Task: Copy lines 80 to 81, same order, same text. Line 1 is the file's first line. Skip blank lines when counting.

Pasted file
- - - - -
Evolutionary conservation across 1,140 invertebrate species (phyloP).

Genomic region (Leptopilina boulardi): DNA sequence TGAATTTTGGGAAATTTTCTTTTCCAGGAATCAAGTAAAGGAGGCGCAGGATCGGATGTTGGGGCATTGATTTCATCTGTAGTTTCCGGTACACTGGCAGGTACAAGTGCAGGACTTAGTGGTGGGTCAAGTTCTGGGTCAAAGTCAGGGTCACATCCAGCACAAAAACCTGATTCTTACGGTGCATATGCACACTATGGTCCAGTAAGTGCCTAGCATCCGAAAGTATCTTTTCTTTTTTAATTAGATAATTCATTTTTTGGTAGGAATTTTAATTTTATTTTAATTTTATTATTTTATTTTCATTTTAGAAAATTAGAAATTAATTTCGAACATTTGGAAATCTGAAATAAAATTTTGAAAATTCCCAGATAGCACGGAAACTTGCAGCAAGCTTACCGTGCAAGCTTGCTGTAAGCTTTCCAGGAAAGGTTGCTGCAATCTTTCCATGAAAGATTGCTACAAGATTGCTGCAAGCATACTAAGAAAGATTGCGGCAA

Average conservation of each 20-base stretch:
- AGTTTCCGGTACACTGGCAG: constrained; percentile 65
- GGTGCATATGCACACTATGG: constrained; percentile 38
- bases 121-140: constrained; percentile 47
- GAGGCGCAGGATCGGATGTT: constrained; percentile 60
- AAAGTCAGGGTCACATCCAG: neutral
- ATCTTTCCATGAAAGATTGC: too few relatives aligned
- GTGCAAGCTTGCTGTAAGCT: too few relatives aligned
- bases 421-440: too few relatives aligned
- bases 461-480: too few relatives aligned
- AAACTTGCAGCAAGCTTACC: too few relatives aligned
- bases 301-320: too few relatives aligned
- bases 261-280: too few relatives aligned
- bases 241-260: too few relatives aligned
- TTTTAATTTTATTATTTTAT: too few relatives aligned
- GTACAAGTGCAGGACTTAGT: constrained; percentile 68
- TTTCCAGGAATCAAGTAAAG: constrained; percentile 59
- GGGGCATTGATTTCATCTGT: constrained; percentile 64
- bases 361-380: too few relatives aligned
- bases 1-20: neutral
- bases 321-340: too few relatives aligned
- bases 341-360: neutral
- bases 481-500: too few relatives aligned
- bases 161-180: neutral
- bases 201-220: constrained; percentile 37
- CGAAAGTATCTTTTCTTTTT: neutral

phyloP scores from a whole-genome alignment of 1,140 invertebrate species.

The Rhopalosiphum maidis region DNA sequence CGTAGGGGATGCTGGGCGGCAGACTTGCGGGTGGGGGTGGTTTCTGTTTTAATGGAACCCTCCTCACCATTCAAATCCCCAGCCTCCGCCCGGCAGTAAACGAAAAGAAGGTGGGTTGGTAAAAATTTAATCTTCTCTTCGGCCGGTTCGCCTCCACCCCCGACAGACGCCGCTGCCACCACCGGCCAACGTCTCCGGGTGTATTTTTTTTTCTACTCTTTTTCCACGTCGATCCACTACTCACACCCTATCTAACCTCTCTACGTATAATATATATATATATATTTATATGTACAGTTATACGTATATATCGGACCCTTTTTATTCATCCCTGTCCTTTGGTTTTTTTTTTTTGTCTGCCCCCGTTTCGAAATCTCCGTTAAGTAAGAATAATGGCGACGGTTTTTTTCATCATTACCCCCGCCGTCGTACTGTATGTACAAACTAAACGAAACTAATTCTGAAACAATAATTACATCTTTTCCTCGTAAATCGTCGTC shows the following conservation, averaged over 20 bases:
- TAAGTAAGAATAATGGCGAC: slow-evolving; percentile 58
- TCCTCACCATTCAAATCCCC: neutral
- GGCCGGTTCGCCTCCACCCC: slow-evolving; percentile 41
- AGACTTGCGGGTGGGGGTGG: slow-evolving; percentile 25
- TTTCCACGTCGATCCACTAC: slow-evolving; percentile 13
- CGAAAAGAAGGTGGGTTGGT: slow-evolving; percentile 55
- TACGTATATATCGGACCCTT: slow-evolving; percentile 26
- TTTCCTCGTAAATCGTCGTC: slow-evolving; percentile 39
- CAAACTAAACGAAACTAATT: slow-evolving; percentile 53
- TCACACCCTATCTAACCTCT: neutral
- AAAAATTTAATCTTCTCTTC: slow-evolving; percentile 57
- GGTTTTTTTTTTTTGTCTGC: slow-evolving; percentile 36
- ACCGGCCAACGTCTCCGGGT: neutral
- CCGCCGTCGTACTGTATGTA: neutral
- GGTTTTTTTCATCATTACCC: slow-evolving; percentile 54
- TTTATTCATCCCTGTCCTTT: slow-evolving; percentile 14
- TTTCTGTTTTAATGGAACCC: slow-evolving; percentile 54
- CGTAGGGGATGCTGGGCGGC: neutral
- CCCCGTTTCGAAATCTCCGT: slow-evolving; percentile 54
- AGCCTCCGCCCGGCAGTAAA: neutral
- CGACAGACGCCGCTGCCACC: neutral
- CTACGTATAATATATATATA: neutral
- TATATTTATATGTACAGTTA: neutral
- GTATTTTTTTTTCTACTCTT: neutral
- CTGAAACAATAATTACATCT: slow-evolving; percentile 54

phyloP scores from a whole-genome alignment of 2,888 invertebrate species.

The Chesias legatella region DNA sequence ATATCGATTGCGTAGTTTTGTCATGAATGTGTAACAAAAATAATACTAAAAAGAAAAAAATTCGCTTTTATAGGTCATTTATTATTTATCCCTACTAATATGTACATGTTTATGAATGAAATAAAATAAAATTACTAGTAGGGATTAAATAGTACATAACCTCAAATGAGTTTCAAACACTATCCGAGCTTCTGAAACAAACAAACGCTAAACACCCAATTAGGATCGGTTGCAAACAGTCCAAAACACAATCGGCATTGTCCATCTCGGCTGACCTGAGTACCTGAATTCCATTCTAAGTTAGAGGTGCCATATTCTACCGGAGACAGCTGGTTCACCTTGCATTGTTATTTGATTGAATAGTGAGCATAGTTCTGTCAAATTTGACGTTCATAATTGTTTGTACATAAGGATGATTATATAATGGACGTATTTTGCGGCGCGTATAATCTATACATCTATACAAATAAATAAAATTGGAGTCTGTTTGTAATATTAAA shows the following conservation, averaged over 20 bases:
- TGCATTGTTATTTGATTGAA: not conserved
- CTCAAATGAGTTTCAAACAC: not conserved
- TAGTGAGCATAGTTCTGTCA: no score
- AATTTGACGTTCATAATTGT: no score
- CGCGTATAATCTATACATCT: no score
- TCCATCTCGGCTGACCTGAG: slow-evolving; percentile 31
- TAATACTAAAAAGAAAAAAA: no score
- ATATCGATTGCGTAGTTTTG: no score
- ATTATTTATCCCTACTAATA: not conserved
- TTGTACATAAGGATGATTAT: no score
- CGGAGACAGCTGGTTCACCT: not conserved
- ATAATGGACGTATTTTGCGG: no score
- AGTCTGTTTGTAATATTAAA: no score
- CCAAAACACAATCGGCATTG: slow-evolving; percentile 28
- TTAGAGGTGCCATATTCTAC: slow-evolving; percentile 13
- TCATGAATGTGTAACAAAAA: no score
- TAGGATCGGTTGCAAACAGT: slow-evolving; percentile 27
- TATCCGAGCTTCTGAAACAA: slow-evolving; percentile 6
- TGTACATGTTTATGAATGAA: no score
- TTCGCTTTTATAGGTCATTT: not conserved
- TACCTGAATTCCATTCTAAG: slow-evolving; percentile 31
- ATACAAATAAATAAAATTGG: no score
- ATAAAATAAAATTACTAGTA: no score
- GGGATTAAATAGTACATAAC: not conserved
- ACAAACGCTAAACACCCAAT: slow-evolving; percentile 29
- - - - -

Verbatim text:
- ATAAAATAAAATTACTAGTA: no score
- GGGATTAAATAGTACATAAC: not conserved